Why Intrinsic Motivation is Important
Alex Fiscus, MA – Educational Technology Coordinator
Here is a practical tip that is important for academic success: developing your intrinsic motivation! As the end of a class draws near, students may be experiencing burnout. As the “newness” of being a student in an online program wears off, students may start to lose motivation. Hence, students may (and most likely do!) have many other responsibilities competing for their time and attention, causing them to put coursework on the back burner. After all, this is where intrinsic motivation comes in.
“Intrinsic motivators include fascination with the subject, a sense of its relevance to life and the world, a sense of accomplishment in mastering it, and a sense of calling to it” (Vanderbilt University, 2016). Obviously, grades (and your degree at the end!) are nevertheless still important, but if grades or “just wanting a degree” are a student’s only motivators, it will be tough to stick with it when challenges arise.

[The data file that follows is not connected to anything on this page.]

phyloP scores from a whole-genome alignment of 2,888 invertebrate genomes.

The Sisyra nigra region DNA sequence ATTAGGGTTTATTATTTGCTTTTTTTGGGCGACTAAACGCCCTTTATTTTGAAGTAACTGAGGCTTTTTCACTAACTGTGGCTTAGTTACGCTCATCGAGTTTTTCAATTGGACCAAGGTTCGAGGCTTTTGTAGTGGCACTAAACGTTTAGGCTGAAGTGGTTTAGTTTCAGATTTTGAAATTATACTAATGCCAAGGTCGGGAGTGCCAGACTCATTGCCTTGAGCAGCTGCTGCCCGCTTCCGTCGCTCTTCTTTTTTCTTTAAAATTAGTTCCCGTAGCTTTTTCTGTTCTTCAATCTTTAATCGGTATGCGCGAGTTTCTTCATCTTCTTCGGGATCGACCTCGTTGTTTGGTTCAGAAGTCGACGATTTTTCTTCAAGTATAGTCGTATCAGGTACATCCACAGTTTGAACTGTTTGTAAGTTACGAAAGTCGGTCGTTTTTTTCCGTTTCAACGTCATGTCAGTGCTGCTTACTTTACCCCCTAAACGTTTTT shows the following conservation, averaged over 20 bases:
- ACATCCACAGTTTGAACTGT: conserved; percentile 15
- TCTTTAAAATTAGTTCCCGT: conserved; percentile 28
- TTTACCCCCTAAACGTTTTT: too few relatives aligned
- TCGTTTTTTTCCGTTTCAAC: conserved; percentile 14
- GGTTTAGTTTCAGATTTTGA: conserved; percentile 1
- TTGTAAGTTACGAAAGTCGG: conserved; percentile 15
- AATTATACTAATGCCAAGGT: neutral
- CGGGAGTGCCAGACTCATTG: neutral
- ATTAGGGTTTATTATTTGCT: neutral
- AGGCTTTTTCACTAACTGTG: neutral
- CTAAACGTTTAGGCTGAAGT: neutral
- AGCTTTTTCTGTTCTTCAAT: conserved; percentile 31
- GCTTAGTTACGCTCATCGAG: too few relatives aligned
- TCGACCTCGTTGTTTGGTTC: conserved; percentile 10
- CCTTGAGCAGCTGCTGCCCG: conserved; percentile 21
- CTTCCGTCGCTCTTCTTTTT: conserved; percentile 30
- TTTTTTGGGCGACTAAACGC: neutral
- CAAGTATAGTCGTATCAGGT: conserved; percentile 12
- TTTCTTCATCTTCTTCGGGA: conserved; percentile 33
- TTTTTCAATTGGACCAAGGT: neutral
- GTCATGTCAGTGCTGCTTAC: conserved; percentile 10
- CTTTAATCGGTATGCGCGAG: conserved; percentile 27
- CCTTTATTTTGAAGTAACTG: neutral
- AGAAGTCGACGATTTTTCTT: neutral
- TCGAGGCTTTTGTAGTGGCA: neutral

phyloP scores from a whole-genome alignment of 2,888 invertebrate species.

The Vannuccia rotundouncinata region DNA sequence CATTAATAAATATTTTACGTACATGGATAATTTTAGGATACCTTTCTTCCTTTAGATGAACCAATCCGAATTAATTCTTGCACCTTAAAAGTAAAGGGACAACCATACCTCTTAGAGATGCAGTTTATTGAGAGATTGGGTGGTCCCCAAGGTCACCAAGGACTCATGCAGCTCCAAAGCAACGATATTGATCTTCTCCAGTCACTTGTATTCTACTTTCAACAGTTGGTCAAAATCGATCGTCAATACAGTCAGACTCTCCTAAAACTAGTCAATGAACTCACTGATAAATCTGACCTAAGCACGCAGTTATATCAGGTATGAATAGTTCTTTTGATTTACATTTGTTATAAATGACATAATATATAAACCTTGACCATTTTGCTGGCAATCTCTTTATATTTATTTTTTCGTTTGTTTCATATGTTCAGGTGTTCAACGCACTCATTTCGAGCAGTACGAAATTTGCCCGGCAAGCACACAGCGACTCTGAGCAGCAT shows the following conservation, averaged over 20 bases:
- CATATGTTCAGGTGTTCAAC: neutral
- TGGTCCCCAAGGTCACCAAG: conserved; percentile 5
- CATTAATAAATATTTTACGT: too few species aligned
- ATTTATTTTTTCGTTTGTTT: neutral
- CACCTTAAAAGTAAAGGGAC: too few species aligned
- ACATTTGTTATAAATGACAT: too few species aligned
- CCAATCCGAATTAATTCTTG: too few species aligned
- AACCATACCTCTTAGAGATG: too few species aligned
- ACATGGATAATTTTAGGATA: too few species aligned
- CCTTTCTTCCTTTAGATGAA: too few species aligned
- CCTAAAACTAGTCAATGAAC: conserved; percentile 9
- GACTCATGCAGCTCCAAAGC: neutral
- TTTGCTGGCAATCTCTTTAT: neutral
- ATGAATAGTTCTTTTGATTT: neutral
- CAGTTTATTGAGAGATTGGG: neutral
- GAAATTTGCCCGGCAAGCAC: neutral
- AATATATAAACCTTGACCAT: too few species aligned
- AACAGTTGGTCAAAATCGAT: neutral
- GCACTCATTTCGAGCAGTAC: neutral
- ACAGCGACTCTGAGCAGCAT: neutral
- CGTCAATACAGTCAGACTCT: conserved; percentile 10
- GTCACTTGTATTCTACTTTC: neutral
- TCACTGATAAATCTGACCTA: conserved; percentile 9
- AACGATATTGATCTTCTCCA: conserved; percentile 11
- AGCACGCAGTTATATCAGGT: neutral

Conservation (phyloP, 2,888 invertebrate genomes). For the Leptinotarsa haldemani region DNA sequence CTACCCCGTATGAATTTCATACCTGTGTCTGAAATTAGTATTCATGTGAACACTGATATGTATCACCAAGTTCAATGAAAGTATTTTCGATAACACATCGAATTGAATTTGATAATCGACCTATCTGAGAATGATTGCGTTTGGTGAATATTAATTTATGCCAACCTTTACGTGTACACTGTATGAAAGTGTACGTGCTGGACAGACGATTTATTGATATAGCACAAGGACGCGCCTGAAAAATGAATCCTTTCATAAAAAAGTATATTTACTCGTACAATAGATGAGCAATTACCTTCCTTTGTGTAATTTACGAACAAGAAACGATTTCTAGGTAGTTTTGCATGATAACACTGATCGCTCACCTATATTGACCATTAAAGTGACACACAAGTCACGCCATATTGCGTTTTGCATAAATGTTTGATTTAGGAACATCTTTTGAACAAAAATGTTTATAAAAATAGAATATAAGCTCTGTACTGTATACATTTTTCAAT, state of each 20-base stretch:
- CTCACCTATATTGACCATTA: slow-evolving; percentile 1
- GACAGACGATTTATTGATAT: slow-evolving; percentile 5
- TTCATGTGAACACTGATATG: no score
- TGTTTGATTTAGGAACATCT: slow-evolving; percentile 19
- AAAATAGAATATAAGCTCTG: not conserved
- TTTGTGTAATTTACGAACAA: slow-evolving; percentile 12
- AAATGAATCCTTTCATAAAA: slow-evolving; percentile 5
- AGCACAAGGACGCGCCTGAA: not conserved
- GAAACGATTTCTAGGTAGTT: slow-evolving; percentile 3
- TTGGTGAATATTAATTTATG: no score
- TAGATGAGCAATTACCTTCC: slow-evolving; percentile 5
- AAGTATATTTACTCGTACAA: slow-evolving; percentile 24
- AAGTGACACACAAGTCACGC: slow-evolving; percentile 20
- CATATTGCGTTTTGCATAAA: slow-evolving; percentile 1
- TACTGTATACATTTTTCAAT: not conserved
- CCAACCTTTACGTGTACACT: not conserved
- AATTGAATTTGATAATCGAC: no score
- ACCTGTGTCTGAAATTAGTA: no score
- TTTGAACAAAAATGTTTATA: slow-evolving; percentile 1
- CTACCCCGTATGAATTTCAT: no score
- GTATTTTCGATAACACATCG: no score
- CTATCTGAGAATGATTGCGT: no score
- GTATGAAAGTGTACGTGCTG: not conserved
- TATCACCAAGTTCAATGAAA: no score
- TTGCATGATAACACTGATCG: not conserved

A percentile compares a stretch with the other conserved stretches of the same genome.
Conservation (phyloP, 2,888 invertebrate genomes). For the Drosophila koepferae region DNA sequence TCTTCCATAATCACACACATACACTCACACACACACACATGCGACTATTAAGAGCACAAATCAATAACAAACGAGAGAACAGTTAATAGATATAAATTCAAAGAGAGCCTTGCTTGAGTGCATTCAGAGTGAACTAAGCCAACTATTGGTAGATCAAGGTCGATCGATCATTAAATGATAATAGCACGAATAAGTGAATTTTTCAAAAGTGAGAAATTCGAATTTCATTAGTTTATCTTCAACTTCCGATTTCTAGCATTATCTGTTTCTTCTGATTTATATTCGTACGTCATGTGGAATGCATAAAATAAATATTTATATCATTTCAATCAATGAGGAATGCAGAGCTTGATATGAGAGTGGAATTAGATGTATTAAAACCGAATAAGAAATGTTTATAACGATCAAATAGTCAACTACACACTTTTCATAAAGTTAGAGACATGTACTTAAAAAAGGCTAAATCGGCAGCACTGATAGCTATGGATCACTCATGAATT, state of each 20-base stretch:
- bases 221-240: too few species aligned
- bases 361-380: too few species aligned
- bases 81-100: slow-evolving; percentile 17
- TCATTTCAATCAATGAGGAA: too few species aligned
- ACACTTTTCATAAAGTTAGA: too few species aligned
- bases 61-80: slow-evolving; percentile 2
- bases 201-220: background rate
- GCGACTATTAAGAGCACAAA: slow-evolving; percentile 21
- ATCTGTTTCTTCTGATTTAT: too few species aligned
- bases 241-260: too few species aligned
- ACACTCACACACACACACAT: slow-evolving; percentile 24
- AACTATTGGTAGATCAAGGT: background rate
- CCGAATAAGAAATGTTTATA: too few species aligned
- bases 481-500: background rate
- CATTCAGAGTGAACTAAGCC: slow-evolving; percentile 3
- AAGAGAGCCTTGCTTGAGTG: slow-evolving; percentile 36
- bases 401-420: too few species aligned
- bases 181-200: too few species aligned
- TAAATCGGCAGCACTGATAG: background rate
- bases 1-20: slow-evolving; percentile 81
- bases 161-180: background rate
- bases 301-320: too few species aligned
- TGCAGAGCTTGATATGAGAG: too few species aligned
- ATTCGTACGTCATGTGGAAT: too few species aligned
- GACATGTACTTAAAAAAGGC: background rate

Ask yourself these questions: Why do you want a degree? What are your goals? Are they reasonable? How is God using you in this educational opportunity? Similarly, how does each assignment and each course help you to achieve God’s purpose and your goals? What new things are you to learn, and how will that change you and others? What will happen if you don’t finish that paper (or course or program)? I encourage you to reflect on these questions and to continue developing your intrinsic motivators to help you push to finish a course well and move onto the next!
Vanderbilt University. (2016). Motivating students. Retrieved from https://cft.vanderbilt.edu/guides-sub-pages/motivating-students/
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